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Toyota Explains EV Strategy, Says It Cut bZ4X's Development Lead Time (with Subaru) by 30%

Toyota Explains EV Strategy, Says It Cut bZ4X's Development Lead Time (with Subaru) by 30%

In its 117th ordinary general shareholders' meeting, Toyota's technology chief explained the company's electric vehicle production approach and revealed that Toyota has reduced bZ4X EV's development lead time by 30%.

During the meeting, Toyota's Chief Technology Officer Masahiko Maeda said that Toyota reduced the development lead time for the “bZ4X”, an all-new BEV jointly developed with Subaru, by 30% compared to the usual Toyota vehicles. Furthermore, according to him, the company is targeting a 10% more reduction for future new BEVs.

“Shortening lead time results in conducting development with fewer resources and at low fixed costs. This enables us to have flexibility even when faced with drastic changes (such as customer preference and regulations),” said Maeda in May about the benefit of applying TPS in development.

TPS is Toyota's Production System, which is an integrated socio-technical system, developed by Toyota, that comprises its management philosophy and practices. The TPS is a management system that organizes manufacturing and logistics for the automobile manufacturer, including interaction with suppliers and customers.

Regarding its EV strategy or approach to making electric vehicles vs other hybrid or plugin hybrid vehicles, we know that currently, Toyota takes a full (all-round) lineup approach to develop hybrid electric vehicles (HEVs), plug-in hybrid electric vehicles (PHEVs), fuel cell electric vehicles (FCEVs), and BEVs, as well as other new options including the hydrogen-powered engine vehicle that recently completed the 24-hour endurance race.

One of the shareholders asked if this approach was truly effective as he shared his thoughts, “The all-around strategy requires a considerable amount of investment. Wouldn’t it just be better to spend management resources exclusively on BEVs?”

In response, Toyota's chief technology officer Maeda stressed digitalization and the Toyota Production System (TPS) as the carmaker's key initiatives.

He says:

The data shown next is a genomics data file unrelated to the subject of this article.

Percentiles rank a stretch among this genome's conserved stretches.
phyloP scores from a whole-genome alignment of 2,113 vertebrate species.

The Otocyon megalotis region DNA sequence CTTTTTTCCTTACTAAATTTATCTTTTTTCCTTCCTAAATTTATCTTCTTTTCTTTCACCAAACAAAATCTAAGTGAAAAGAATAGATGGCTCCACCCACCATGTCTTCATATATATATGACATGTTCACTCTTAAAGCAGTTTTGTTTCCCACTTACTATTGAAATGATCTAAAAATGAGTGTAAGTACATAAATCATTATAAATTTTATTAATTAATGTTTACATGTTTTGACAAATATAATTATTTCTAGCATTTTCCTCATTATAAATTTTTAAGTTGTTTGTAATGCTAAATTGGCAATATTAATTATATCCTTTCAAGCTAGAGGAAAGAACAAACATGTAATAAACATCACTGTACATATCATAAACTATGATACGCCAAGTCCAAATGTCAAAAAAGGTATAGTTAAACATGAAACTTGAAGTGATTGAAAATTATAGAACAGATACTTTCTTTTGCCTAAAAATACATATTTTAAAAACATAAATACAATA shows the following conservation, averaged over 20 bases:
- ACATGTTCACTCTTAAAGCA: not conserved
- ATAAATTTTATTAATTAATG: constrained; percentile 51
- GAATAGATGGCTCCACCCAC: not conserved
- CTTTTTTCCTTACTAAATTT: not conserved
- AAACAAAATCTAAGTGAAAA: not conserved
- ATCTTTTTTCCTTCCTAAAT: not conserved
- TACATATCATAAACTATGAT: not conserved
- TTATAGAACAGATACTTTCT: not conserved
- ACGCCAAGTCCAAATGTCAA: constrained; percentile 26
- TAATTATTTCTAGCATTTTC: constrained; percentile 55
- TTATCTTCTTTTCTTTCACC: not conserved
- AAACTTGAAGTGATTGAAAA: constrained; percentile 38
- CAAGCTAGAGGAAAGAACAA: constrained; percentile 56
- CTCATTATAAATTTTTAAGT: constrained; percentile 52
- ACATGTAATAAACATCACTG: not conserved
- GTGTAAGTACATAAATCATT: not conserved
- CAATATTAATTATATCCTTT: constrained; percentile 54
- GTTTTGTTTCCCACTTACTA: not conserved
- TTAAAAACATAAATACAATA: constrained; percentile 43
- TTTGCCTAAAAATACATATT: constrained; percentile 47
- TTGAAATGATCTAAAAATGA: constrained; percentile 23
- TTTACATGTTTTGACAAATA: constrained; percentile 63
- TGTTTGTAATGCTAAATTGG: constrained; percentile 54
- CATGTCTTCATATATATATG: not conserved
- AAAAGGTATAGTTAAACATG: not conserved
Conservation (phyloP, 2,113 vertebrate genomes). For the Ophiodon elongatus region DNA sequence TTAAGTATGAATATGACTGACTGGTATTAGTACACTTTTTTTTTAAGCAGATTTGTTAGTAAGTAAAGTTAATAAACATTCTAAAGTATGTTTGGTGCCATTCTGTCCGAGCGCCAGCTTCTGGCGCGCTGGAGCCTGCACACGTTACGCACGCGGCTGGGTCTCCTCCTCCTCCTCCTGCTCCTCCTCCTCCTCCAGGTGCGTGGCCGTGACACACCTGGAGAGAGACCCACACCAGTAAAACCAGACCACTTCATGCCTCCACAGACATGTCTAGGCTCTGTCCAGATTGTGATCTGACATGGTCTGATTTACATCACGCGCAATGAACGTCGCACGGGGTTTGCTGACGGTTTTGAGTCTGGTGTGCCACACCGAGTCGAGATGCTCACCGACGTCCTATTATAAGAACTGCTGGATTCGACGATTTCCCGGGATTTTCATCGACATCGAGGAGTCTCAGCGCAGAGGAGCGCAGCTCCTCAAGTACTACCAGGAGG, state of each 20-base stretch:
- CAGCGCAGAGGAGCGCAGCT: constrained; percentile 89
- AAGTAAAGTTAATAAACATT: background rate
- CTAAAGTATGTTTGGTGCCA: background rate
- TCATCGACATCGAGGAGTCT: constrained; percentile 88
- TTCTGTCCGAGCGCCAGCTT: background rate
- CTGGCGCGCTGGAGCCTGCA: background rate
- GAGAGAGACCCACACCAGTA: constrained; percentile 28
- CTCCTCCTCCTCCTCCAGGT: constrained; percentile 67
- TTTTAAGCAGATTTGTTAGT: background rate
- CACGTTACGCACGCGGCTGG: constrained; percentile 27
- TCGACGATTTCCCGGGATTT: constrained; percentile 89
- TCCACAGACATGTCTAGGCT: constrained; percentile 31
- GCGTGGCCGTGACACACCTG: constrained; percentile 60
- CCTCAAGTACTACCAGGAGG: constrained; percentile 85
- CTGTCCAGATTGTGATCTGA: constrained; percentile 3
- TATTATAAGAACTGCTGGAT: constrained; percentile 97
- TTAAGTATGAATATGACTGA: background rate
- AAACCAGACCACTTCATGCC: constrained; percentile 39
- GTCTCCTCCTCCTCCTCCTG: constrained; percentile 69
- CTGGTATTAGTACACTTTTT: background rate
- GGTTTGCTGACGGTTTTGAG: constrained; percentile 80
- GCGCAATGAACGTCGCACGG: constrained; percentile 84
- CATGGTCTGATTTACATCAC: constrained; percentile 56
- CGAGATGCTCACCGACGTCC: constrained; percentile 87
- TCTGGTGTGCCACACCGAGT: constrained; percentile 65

"Toyota is working on a full (all-round) lineup of vehicles for electrification, and I explained this at the announcement of our financial results the other day.

"President Toyoda says customers have the final say. I believe that Toyota has long been building relationships with its customers.

"Using the word “strategy” might make something seem like it’s the main objective, but, as a result of pursuing customer convenience and always responding to customer requests, the cars that Toyota offers have come to form a full lineup.

"I think the same is true in achieving carbon neutrality when considering vehicles that emit as little CO2 as possible.

"Because BEVs are getting a lot of attention right now, they might seem like the only answer to some people. However, when we listen to what our customers have to say, while some people prefer BEVs, it is also true that others find that, with the current technology, BEVs are not yet convenient enough.

"Due to our relationships with our customers from the past, we need to live up to the expectations of customers who have trusted Toyota up until now, and even when electrification becomes a necessary technology for our customers in the carbon-neutral era, we will continue to offer a full lineup.

"We believe that it is best to provide customers with not only BEVs, but also a variety of other options, such as HEVs, PHEVs, FCEVs, and hydrogen-fueled engines."

In other words, Toyota says there is money to be made not only in ICE and BEV, but also in HEV, PHEV, FCEV and hydrogen-fueled vehicles and Toyota, listening its customers, is going to take it.

According to Toyota Times, "no matter how good it is for the environment, if customers don’t choose the technology or product, its environmental impact on CO2 is close to zero. For a wide range of people to choose and enjoy the product, it needs to be practical: something both convenient and affordable to customers."

Toyota’s approach is to accept that there are diverse needs when it comes to different types of car engines, and to strive to offer a variety of convenient and green options for each customer.

Armen Hareyan is the founder and the Editor in Chief of Torque News. He founded in 2010, which since then has been publishing expert news and analysis about the automotive industry. He can be reached at Torque News Twitter, Facebok, Linkedin and Youtube.